One of the underpinnings we have seen with the Black Lives Matter folks is their rabid hatred of the evil ‘system’ and of course, capitalism, that from which all evil stems.
Unless of course, Black Lives Matter supporters can make money off of it.
This week, Ben Cohen, of Ben and Jerry’s fame, that aging old hippy champion of far left causes, encouraged the company to allow franchisees to sell #BlackLivesMatter T-shirts and other swag in their stores. Come get your Rocky Road with a topping of leftist ideology…
Speaking at their annual franchisee meeting earlier this month in New Orleans, Cohen and Greenfield—who sold Ben & Jerry’s to Unilever Corp. in 2000 but who reportedly remain heavily involved in operations—have publicly declared themselves allies of the #BlackLivesMatter movement. Specifically raising awareness about the movement’s “Hands up, don’t shoot” iteration, Cohen urged franchise owners to sell T-shirts benefiting the work of Hands Up United, a grassroots organization founded by St. Louis hip-hop artist and activist Tef Poe and activist Taureen “Tory” Russell.
“Some people might say, ‘Oh, we can’t do that,’” Cohen said to franchise owners. “‘We can’t sell those T-shirts in our shops; it’s controversial.’ But isn’t that exactly the point? If it weren’t controversial, we wouldn’t need to do it. At some point we have to ask ourselves: ‘What do we stand for? Whose side are you on?’”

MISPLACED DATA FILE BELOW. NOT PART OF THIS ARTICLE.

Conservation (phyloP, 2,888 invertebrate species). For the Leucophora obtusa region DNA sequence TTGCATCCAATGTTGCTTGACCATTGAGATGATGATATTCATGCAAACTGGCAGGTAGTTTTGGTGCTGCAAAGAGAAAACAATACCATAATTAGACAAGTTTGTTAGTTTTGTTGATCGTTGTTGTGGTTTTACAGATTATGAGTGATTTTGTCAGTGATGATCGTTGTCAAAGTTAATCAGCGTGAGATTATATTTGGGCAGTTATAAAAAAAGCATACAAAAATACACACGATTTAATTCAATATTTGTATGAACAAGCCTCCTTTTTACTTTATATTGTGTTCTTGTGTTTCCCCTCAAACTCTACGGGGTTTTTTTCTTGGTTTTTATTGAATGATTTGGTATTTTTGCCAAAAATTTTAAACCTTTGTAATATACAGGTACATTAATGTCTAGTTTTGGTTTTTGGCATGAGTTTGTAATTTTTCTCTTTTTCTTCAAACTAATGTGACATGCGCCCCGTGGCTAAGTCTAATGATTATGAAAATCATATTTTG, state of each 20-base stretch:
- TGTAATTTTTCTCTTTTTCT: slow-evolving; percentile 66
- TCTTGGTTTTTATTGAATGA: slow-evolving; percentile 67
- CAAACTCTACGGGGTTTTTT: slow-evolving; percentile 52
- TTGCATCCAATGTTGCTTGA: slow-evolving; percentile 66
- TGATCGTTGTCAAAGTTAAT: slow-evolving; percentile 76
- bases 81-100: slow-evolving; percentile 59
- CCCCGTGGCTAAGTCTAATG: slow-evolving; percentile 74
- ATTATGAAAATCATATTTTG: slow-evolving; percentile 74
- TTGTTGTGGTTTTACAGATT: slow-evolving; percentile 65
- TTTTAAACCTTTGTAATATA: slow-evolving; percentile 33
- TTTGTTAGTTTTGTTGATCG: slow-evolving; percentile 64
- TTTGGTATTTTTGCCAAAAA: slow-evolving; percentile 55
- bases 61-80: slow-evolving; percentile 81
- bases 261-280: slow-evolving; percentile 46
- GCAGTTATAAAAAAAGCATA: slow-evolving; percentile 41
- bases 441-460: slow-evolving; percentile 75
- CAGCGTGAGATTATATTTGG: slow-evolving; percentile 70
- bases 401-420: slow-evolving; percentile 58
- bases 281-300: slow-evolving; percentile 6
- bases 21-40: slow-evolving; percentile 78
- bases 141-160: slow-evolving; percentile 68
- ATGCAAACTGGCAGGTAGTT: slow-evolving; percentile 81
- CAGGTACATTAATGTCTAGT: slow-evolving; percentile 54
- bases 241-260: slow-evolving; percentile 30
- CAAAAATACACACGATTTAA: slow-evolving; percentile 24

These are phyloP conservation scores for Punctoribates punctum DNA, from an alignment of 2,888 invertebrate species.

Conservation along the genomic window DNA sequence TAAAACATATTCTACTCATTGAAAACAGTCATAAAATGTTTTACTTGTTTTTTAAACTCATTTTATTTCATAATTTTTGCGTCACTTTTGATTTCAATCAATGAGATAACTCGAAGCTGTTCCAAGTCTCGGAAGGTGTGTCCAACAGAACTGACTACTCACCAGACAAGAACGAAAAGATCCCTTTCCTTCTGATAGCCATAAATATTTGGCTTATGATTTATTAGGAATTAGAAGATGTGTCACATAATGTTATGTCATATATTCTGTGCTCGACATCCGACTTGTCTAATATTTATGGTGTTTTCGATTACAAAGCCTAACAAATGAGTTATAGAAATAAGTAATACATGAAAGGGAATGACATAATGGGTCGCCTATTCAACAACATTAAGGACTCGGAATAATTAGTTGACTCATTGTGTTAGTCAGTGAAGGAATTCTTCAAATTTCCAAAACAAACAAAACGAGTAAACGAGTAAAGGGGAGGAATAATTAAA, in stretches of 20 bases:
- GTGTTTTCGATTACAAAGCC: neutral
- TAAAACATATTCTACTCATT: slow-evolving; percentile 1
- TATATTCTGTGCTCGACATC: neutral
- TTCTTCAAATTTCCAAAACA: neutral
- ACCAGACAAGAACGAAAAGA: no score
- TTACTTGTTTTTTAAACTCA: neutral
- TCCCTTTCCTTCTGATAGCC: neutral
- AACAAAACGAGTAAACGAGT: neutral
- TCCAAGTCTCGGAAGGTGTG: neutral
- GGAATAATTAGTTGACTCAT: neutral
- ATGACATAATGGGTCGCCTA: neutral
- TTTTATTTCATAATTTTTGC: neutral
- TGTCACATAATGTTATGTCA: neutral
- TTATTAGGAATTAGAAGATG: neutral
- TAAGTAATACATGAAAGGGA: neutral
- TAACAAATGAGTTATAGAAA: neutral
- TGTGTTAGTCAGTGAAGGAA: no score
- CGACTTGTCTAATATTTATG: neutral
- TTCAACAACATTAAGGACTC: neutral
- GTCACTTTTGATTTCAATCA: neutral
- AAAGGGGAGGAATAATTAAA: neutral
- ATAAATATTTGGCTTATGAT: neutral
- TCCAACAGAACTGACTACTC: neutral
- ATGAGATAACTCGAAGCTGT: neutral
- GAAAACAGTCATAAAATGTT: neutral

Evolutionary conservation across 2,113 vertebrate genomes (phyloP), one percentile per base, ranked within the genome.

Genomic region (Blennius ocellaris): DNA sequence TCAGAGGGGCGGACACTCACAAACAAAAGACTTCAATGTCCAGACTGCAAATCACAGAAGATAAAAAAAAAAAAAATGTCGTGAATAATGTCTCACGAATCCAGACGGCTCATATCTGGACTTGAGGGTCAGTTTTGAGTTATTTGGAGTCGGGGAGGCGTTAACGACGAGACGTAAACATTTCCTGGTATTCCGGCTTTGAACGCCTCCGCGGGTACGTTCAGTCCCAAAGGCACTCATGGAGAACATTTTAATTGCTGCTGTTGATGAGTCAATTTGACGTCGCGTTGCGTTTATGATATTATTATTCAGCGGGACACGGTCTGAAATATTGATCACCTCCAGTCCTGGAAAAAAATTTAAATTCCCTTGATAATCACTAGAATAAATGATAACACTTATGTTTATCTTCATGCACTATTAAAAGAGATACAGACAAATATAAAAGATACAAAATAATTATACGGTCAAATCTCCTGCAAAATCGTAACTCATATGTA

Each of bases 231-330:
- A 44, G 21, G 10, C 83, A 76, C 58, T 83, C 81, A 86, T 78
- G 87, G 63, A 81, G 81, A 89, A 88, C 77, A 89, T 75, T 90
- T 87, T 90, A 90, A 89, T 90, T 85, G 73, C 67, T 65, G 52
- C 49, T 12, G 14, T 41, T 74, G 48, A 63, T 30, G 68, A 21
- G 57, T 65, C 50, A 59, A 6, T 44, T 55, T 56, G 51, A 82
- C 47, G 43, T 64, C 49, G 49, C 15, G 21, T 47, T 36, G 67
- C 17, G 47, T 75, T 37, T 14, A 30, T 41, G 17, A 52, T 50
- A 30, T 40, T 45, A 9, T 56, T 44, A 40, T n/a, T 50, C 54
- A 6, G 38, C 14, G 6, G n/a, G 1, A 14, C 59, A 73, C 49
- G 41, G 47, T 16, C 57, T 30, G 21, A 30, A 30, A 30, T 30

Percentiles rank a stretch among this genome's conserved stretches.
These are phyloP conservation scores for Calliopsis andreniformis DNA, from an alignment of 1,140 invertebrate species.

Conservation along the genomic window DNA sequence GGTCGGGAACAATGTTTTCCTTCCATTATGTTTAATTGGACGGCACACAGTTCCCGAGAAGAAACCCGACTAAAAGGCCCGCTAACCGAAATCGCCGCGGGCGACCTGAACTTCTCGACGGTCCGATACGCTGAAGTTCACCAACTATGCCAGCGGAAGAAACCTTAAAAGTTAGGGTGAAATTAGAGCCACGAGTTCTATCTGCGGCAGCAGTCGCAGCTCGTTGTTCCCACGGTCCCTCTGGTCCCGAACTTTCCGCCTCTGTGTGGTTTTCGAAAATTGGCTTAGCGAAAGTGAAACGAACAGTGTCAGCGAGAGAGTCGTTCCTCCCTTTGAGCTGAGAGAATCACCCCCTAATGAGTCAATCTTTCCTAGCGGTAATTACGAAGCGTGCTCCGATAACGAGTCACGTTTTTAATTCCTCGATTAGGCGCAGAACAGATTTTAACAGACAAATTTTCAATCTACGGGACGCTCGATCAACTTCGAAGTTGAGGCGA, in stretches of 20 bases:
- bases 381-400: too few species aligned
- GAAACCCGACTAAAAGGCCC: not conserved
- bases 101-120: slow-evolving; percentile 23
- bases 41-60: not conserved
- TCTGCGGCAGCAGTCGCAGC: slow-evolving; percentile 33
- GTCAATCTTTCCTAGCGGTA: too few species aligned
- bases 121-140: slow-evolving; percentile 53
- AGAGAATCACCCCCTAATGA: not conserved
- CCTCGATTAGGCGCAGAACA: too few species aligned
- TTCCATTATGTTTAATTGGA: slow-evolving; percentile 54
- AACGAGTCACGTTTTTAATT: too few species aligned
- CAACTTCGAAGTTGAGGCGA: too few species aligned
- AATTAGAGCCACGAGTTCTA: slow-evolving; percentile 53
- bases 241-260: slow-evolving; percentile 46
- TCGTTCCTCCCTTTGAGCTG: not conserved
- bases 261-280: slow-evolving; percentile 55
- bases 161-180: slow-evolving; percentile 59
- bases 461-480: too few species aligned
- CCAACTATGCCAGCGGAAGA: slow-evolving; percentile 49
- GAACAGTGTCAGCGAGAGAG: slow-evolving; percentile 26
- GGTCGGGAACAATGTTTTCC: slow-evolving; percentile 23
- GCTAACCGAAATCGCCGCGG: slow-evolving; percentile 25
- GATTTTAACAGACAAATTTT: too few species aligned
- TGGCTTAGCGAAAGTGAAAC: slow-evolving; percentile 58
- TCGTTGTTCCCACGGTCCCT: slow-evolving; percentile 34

Hey Ben, we’re on the side of folks advocating actual rights, not the Communist collective.
Then there’s more folks using it to make a buck.
D’Angelo (who?), whose band appeared on SNL last night, played a truly horrible song that hurt my ears. His band wore T-shirts with #BlackLivesMatter and ‘I Can’t Breathe’ on them. D’Angelo himself wore a hoodie in honor of Trayvon Martin. A chalk mark body was drawn on the stage to symbolize Mike Brown and periodically, during the song, the robotic-like back up singers would raise their hands in the black power fist a la Tommie Smith and John Carlos (except without any of the drama). He is of course trying to promote his songs off his new Black Messiah album, which he rush-released to take advantage of #BlackLivesMatter effort (can we say use, here, yes, I think we can).
Okayplayer, an online music and promotional website, then was proud to tweet how they were promoting his song and that they provided the clothes for the event (hint: frequent us).
How do you know when something is over? When it gets a T-shirt and marketing appropriates it. But maybe someone might want to tell Unilever and D’Angelo about Black Lives ‘activists’ preventing a crash victim’s ambulance from reaching the hospital in Boston, interrupting MLK events, and protesting gay bars?
When even the liberal mecca of Boston tires of you, maybe it’s a sign…